Jeremy Slessor, EGD Managing Director, said: “Turkey has made great strides as an emerging golf destination and it is rewarding for EGD to play such a significant role in its development and, once again, witness the world’s best players competing over an EGD design this week.”

The Turkish Airlines World Golf Final sees eight of the world’s finest tournament professionals (Tiger Woods, Rory McIlroy, Lee Westwood, Justin Rose, Charl Schwartzel, Hunter Mahan, Matt Kuchar and Webb Simpson) play in this unique matchplay event, a first for Turkey, and it underlines the country’s growing domestic interest in the game.

Jeremy added: “Turkey has made huge strides in the 10 years that EGD has been designing golf courses in the region and golf is now a high profile sport in the country, a trend that is only going to accelerate in the future.”

In addition to its completed work in Belek, EGD is currently working on a project in association with former World Number One, Annika Sorenstam, at Olivion Golf Resort that will see the construction of an 18-hole golf course, nine-hole par 3 pitching and chipping course, as well as an extensive short game practice area. This will form part of an integrated resort to include a private residential community, five-star hotel, retail plaza and waterside village community.

Ahmet Agaoglu, President of the Turkish Golf Federation, added: “The European golfing community has begun to recognise Turkey as a popular resort for golf tourism and with the Turkish Airways World Golf Final taking place, the whole world will take a view of golf in Turkey.”

Celtic Manor "Most popular golf destination in the UK"

Iconic EGD design underpins Celtic Manor Resort’s reputation as ‘most popular golf destination in the UK’

European Golf Design (EGD) has been recognised for its role in creating the iconic Twenty Ten Course at the Celtic Manor Resort, recently rated the most popular golf destination in the UK by a leading golf travel company.

The 2010 Ryder Cup venue tops the list of Best Selling UK Golf Hotels on with the resort reporting a 26 per cent growth in golf revenue in the second year since hosting the prestigious matchplay tournament.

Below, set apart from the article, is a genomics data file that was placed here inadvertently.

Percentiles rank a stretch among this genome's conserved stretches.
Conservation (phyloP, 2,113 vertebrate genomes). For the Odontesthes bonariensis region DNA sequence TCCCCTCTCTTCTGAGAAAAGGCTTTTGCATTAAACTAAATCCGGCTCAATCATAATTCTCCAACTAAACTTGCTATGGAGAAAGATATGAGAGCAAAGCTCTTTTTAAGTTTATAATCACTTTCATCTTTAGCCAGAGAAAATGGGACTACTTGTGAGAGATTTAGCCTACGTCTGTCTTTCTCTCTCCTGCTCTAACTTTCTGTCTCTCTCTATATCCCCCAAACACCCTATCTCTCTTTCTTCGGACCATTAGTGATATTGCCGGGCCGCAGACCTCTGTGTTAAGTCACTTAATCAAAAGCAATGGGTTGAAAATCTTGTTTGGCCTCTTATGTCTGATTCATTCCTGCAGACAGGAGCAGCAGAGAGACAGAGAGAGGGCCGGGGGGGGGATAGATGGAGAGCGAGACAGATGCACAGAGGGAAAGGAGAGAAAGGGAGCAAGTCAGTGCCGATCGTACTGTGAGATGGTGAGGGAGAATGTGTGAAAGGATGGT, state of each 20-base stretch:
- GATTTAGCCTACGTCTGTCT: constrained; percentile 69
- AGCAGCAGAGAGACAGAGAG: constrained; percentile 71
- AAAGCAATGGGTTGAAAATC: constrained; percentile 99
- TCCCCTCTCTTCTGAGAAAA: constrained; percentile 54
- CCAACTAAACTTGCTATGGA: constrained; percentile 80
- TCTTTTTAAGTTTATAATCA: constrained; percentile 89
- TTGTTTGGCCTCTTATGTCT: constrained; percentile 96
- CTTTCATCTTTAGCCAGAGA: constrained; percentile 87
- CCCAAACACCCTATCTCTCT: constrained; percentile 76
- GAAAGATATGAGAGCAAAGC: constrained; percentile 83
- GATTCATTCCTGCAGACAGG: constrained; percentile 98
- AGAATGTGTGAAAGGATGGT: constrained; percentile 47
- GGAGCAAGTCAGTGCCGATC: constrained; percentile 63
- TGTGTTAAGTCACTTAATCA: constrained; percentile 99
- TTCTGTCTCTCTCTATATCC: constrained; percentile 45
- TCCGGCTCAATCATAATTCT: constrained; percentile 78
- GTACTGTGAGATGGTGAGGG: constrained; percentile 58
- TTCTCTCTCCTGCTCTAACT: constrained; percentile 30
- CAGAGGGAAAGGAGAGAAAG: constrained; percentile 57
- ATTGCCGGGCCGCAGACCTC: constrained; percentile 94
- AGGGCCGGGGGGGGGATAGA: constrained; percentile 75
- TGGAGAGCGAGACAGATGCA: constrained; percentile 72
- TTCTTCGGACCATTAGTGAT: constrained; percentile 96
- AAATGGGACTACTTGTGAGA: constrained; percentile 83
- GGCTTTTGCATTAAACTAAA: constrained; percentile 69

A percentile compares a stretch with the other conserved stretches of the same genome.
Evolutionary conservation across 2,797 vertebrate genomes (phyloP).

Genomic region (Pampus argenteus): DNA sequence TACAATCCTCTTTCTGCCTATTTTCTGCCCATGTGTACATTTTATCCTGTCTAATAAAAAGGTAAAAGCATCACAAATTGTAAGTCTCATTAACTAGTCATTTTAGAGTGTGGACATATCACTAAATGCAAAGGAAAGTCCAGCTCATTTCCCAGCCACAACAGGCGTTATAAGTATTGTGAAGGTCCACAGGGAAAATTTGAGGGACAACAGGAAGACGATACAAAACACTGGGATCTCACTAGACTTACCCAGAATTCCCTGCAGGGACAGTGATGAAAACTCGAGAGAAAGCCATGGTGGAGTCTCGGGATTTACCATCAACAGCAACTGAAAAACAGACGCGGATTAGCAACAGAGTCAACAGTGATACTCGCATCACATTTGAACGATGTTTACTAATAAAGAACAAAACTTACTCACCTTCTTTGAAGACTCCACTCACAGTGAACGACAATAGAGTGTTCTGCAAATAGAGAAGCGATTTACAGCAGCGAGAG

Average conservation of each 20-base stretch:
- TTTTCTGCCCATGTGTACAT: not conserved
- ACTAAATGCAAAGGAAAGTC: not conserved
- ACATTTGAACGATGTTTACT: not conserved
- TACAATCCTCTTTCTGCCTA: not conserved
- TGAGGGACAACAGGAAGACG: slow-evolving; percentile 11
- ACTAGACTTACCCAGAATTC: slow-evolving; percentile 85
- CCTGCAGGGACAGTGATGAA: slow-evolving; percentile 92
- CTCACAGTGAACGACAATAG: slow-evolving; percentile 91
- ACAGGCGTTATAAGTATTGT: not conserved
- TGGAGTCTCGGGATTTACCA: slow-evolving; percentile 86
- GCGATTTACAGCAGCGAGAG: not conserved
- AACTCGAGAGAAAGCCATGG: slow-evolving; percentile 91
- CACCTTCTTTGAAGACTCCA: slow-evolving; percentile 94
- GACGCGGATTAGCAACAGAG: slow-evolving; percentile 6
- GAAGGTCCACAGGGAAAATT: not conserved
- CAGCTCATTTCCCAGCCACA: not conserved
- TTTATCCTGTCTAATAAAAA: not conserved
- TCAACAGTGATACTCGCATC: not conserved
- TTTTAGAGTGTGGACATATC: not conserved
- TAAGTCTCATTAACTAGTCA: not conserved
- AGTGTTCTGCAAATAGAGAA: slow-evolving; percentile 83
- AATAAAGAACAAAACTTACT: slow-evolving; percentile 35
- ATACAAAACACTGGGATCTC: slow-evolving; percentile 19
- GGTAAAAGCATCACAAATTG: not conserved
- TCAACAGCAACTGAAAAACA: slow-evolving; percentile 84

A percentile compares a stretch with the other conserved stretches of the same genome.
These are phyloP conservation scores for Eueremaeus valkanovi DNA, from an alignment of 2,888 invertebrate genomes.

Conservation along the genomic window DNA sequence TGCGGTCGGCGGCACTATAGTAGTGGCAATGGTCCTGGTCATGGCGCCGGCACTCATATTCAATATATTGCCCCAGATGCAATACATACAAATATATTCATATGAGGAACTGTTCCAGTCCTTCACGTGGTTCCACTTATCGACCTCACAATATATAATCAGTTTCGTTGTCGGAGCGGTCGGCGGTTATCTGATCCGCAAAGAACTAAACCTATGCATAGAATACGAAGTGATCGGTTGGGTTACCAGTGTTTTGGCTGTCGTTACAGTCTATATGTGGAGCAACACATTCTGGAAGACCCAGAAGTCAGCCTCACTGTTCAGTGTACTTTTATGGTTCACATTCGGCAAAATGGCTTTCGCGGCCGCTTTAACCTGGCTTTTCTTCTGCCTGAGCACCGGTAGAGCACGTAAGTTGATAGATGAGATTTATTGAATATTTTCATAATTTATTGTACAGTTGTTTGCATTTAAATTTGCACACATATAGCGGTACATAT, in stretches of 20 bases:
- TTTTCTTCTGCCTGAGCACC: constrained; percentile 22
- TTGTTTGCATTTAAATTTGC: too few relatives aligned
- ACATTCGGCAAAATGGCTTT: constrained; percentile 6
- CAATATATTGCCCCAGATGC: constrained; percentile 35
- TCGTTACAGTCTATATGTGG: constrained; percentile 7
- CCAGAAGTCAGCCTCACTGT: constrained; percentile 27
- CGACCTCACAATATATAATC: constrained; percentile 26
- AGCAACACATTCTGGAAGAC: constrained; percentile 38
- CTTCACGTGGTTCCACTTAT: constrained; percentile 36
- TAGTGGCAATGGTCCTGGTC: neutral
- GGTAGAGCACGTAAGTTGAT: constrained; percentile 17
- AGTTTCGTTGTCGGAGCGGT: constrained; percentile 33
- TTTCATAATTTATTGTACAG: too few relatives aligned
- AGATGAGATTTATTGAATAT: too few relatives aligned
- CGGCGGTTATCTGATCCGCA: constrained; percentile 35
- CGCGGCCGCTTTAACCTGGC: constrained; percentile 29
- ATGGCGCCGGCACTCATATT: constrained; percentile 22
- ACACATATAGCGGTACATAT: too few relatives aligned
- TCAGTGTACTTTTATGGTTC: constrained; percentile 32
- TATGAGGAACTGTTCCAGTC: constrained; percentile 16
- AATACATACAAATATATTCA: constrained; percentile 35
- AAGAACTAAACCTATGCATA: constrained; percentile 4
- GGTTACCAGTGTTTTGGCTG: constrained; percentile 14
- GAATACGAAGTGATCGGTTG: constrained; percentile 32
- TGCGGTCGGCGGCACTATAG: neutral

Russell Phillips, Celtic Manor Vice-President of Facilities and Development, who project managed the course build and staging of the Ryder Cup, said: “It was fundamental to the success of the Ryder Cup and the legacy of hosting the event that the Twenty Ten Course be designed for play by both the world’s best and the golfing public.

“As the steady rise in popularity and revenue proves, that is precisely what the design team achieved.”

Owner of Celtic Manor Resort Sir Terry Matthews hired the expertise of EGD in 2001 with the vision of winning the bid to host the 2010 Ryder Cup and bringing the prestigious event to Wales.

The joint venture company of the European Tour and IMG set about designing the first ever purpose-built Ryder Cup venue as part of a £16 million development setting the stage for the dramatic 2010 event.

Describing how to create a course that offers the drama and spectacle required for a Ryder Cup, combined with playability for the golfing public, Ross McMurray, Designer of Celtic Manor’s Twenty Ten Course, said: “With creative design, you can ensure that all golfers can enjoy even the most demanding of tournament courses.

“Our priority was to design a course fit for the Ryder Cup, which would challenge the professionals and create a sense of drama for the viewers, while also catering for the infrastructure around the venue required for the thousands of spectators, the world’s media plus all the event’s staff.

“However, one of the beauties of golf is that the fans can play on the same courses as the tour professionals, so it was also important that everyone could enjoy the course.

“This was achieved by ensuring the landing areas for public golfers are substantially wider than for professionals. We have to be careful that bunkers aren’t so difficult that golfers of all abilities can’t escape from them, while providing enough of a challenge to tour professionals. It’s a fine line, but it is possible.”

Established in 1992, EGD has made its mark on more than 50 projects across four continents, from Ryder Cup venues to nine-hole academy courses and is involved with preparations for both the 2018 Ryder Cup at Le Golf National, Paris and the UK’s first European Tour Performance Institute at London Golf Club, Kent.

Jeremy Slessor, Managing Director of EGD, said: “The most crucial element of any development, golf or otherwise, is sustainability.

“The three Ps of sustainability are: Profit, People and Planet and each is as important as the other.

“At Celtic Manor, the infrastructure required was phenomenal. When you’re anticipating crowds of 40-45,000 people that will travel around the course with only three or four groups you have to know how they’re going to get there, what they’re going to do while they’re there and how they’re going to get out.

“With the event taking place in Wales during October, we could be fairly certain that weather would be a factor and by installing extensive flood defences and fairway drainage we ensured that the course would stand up to the deluge it experienced.

“The success of the event not only for the European Team, but also for the global audience, ensured the longevity of profitability at Celtic Manor as golf fans from across the UK and the world now recognise the Twenty Ten Course as the venue for one of the most beguiling Ryder Cup’s in history.”